IF THERE was a longevity category for Petunias and other bedding plants in the Guinness Book of Records then it would have been broken many times this year. The calmest, sunniest year since goodness knows when, has produced some amazing performances from bedding plants that previously would have been consigned to the rubbish heap months ago. Normally, winter planting of pansies, for example, is well underway by now, but nurseries and garden centres have a glut of these and other plants intended for winter colour.
Clear skies have also produced cold nights, so don’t be surprised if cold sensitive plants are looking droopy despite warm days. Hibiscus, Agave atenuata and succulents such as crassula are particularly vulnerable. An overnight covering of netting is a good idea if you are in a frost pocket, or plants are looking stressed. Most damage is done when air frost settles on plants and the morning sun melts it off. If you notice an early morning layer of frost on your plants the best solution is to gently hose it away. Water from the mains or cisterna will be warm enough to stop any damage.
One plant that is particularly cold sensitive is strelitzia reginae (bird of paradise or crane flower) which never fails to fascinate. It has become something of a holiday postcard cliché, but is good value since it flowers from autumn to early spring, with the right treatment. Give it rich loamy soil, year-round regular water and feed – preferably slow release – and it will add a ‘wow’ factor to your garden. The paddle-like leaves blend well with tropical planting and resist wind and salt air.
Strelitzia are natives of South Africa and grow along riverbanks in the Eastern Cape, together with plants like Tecomaria and Plumbago, so if these other plants are doing well in your garden then this is a good place to plant them. It is always tempting to split clumps, but remember you won’t get any flowers for up to three years. Another member of the family is Strelitzia nicolai, which can grow up to 10 metres high, forming multi-stems and massive two metre long leaves. It is very tough and is often used in hotel plantings and round swimming pools to give a tropical look. The only downside is that it has aggressive roots and its leaves tend to shred in high winds. It tolerates being pot bound and will still grow to impressive dimensions making it ideal for patio screening.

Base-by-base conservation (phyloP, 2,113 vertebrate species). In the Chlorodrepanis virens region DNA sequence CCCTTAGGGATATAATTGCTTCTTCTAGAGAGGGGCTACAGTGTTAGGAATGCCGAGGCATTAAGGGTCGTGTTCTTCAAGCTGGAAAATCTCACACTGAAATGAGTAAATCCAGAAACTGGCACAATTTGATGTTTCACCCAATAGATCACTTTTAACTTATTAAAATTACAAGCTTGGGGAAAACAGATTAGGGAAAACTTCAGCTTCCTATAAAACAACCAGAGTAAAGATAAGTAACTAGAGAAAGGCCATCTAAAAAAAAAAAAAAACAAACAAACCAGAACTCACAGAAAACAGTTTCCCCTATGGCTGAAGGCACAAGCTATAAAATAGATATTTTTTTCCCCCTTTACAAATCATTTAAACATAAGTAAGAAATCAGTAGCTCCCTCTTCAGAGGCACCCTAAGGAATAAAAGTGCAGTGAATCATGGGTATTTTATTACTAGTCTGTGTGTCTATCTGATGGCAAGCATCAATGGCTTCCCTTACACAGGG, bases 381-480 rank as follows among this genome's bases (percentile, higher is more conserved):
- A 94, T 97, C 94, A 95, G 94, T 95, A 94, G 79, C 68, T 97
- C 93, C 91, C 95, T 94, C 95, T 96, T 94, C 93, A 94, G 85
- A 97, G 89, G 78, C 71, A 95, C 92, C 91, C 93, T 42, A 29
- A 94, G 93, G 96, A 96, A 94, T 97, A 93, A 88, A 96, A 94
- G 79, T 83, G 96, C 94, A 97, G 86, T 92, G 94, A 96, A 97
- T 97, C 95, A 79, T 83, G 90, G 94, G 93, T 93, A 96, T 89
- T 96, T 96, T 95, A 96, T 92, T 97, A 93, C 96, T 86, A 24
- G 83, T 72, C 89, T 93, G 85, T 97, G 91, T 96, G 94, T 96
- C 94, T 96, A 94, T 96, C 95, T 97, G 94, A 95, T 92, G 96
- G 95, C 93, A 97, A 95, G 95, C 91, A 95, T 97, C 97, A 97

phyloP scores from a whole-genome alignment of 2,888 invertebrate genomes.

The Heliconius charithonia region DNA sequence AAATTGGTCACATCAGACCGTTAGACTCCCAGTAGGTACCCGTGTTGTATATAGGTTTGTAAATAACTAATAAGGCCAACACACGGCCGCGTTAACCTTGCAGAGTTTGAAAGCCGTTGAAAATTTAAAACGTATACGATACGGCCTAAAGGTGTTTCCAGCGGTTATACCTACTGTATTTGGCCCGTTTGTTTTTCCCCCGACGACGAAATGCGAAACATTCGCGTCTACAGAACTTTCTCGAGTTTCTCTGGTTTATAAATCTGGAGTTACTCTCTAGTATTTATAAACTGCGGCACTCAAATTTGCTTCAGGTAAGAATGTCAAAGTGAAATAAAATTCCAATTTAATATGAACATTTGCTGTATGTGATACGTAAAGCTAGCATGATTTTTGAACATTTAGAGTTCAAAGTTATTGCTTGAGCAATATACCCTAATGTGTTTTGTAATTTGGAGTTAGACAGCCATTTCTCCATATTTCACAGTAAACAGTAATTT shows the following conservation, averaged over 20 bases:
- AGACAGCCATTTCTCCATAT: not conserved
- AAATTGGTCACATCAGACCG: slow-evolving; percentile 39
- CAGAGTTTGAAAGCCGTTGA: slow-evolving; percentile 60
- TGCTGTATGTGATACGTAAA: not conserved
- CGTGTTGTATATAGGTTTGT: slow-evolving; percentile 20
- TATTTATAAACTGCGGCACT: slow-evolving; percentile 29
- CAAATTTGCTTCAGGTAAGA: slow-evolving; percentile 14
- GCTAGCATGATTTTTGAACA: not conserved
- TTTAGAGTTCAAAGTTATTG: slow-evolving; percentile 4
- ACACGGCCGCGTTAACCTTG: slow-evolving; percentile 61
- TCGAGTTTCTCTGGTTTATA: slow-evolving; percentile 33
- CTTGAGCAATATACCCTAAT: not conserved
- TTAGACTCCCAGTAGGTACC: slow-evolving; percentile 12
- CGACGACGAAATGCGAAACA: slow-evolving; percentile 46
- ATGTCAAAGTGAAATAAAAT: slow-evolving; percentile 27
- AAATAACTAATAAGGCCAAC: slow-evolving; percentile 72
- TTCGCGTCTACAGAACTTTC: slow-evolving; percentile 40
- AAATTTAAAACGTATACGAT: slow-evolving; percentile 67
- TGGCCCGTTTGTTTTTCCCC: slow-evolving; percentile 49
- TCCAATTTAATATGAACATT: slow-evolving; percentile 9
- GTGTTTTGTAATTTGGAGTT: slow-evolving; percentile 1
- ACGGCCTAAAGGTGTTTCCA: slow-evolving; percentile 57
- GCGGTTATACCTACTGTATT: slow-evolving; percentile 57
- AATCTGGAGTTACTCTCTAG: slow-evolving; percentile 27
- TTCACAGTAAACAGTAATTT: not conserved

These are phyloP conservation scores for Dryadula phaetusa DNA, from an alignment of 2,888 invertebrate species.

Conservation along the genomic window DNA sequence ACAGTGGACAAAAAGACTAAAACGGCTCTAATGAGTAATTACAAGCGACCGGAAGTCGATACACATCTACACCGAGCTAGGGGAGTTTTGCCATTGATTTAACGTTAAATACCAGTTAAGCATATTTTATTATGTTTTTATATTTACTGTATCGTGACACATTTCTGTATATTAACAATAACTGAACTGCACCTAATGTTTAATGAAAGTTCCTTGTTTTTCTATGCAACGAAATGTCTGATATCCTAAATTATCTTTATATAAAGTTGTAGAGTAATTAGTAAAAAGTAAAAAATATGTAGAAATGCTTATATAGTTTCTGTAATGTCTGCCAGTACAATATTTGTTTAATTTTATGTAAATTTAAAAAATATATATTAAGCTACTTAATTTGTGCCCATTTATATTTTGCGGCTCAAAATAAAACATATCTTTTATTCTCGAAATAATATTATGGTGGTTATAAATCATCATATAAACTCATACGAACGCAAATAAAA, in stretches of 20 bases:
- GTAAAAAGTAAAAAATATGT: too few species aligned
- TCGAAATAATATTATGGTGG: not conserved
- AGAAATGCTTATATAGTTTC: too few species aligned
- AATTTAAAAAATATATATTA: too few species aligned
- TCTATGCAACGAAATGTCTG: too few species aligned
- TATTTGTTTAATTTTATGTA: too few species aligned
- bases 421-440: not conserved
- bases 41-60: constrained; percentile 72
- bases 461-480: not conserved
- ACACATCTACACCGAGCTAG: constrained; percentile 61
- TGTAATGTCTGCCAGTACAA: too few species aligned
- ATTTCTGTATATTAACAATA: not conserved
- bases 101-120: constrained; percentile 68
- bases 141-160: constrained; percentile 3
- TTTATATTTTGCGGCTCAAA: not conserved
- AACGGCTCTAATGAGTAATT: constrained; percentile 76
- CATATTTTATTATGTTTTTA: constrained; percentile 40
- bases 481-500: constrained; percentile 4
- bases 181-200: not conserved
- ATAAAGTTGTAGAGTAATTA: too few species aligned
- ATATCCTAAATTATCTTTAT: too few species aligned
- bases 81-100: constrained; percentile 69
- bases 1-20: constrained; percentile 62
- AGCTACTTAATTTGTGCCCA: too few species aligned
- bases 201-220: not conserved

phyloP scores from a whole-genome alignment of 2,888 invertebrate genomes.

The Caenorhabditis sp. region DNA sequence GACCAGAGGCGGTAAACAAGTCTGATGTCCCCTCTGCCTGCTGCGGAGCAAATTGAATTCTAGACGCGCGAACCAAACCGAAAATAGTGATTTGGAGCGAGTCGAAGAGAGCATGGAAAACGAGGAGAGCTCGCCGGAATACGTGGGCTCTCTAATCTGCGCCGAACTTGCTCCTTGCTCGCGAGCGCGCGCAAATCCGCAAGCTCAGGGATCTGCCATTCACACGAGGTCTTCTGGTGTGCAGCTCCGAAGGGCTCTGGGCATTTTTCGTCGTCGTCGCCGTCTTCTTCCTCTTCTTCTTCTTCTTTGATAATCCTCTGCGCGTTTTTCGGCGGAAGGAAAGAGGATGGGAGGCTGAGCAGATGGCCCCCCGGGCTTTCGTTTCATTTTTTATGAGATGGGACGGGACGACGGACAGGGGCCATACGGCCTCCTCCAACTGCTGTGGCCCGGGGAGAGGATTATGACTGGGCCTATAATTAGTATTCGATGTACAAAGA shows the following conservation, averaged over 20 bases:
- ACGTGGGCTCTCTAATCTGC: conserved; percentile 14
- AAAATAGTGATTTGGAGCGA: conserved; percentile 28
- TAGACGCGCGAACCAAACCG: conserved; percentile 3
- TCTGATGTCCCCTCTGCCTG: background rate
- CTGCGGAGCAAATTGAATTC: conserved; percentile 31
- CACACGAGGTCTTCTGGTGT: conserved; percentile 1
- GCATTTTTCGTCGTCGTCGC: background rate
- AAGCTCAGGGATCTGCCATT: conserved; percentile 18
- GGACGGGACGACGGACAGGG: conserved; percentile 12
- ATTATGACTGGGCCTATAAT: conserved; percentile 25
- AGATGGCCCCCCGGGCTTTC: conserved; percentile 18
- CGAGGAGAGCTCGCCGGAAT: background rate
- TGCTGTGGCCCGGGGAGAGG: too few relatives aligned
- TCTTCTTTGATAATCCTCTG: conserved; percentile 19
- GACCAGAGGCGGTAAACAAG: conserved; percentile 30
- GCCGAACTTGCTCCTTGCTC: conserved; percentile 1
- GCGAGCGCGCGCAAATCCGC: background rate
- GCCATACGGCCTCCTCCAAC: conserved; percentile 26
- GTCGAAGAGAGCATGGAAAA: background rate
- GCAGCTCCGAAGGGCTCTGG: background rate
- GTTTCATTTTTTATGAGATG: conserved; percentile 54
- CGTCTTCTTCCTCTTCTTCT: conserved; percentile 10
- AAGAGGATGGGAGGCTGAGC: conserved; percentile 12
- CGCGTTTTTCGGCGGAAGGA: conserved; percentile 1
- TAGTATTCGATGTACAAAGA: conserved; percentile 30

Very soon you will probably be considering whether to have a ‘real’ Christmas tree. Images of snug fires, decorations and the mindless chatter of relatives you only see once a year make you realise why you escaped to the Algarve! Putting these images aside, there is something special about the look and smell of a real Christmas tree. Picea abies, commonly known as the Norway Spruce, is the one we all grew up with. Unfortunately, it hates hot sun and dry air so you are unlikely to see them growing here in the Algarve.
Therefore, the idea of buying one in a pot and planting it out after Christmas is a non-runner, unless you live in the north of Portugal. The other side of the argument, however, is that buying a rooted Picea abies in a pot will at least stand up straight and probably last longer than a cut one. All being well we will have Christmas trees for sale at St Vincent’s Anglican Church Christmas Fair, which is being held at Eiras Velhas, behind the PlantScape garden centre, on Saturday, December 4.
If you want a tree to plant out after Christmas then the answer is to forget European conventions and do what the Americans do in the southern states. This is to use trees suited to the environment, such as Cupressus Arizonica, which sells in its millions to families from Florida across to Southern California. Cupressus leyandii is also widely used and, despite its bad press as a boundary invader, makes a beautiful Christmas tree, provided you put childhood images to one side.
Should you opt for a rooted tree, remember they only tolerate a week or two of being inside, becoming stressed when subjected to artificial heat, so keep them outside until the last moment and afterwards put them out with the relatives and wrapping paper as soon as possible! Incidentally, bonsai trees, often given as Christmas presents, should also only be kept indoors for short periods, if at all.
A question asked time and time again by garden centre customers is what to use as a specimen bush or tree to give year round colour, which doesn’t take up too much space, tolerates neglect and won’t run rampant roots through the plumbing system. My choice would be Dodonaea viscose (hop bush), which is very good value for money on all accounts. It has deep purple willow-shaped leaves, tolerates poor soil, wind and sun, and can be grown as a bush or small specimen tree. Most sources state that its pink flowers are insignificant, but I disagree – although small they are very attractive and can be numerous on well-sited specimens. For hedging they make a welcome change from commonly used varieties and can easily grow to three metres high, yet retain good low foliage. They are relatively fast growing, so it is better to buy smaller specimens around one metre high rather than taller ones, which may be leggy and pot bound.